Aside from the mental and social aspects of cheat meals, there are actual biological and physiological benefits seen. Consuming these foods actually affects Leptin, a hormone that is produced by adipose tissue and is involved in the regulation of appetite in the body (acts as an appetite suppressant). When an individual is on a diet, Leptin levels decrease due to fat levels decreasing as well as there being a caloric deficit. When the Leptin levels go down, activity of the thyroid hormones and energy expenditure, or how much energy our body is utilizing, decreases.
On the other hand, when an individual consumes more food or has increased adipose tissue, Leptin goes up which in turn tells the hypothalamus (an area of the brain that releases hormones, some of which control hunger) to increase energy expenditure, increasing the amount of energy our body uses. Metabolism, which is the system involving hormones as well as enzymes that utilize food as fuel, is increased in this scenario and our satiety, or “full feeling” is signaled. These two opposite processes maintain our “lipostat,” which is the balance or set point of our normal fat levels.
Reverting back to the main topic at hand, with diets where individuals are in a caloric deficit for long periods of time, Leptin levels decrease substantially and metabolism slows down. Because Leptin is involved in fat oxidation, or the usage of fat as an energy source, thus increasing energy expenditure when in abundance, being on a calorically restrictive diet over an extended period of time is not beneficial to lose weight (this biological mechanism occurs with energy deficit because Leptin levels are lower). The key is to trick the body into increasing and activating Leptin levels, and this is where cheat meals come into play.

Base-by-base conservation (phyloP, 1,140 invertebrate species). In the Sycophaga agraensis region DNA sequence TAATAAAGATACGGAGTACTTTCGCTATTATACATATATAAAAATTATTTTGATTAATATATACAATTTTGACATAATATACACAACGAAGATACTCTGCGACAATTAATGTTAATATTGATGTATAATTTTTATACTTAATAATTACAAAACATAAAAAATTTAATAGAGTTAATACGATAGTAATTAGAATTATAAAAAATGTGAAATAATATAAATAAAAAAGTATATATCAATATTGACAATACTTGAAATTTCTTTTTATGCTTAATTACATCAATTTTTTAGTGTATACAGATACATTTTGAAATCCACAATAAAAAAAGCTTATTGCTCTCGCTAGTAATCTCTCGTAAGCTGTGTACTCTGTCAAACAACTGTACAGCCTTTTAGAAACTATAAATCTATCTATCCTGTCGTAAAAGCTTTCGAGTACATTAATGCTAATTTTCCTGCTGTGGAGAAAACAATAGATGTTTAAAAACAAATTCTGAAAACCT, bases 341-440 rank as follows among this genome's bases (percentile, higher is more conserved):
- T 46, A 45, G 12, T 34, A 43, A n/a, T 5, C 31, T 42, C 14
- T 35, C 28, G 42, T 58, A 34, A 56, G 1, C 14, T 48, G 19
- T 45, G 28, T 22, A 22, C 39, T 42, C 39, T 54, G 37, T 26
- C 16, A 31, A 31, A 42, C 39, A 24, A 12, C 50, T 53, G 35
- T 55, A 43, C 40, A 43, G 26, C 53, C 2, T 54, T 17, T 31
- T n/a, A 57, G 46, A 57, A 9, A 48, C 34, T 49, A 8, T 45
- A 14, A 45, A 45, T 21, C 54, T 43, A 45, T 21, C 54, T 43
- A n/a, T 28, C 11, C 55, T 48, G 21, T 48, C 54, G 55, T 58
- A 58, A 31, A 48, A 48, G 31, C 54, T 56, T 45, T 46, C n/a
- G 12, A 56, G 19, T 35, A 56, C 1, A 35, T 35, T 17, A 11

Although it seems paradoxical, cheat meals have the effect of increasing Leptin, thus maintaining balance in metabolism, which can be compromised with extended periods of restriction and dieting. In simple terms, cheat meals, which usually comprise of higher amounts of carbohydrates and calories, increase Leptin, and therefore can lead to increased metabolic rate or more specifically energy expenditure and fat oxidation. In this sense, fat and weight loss can be maintained over time without a plateau and prevent this negative affect that usually occurs with our metabolism. Also, carbohydrate consumption affects leptin while consuming more fat and protein doesn’t. That’s why cheat meals (or even clean carb meals) works to increase leptin while eating more protein fat meals doesn’t. Of course, these metabolic and hormonal systems are vastly more complicated, as Leptin sensitivity, Insulin Resistance among other factors play a role in these processes as well.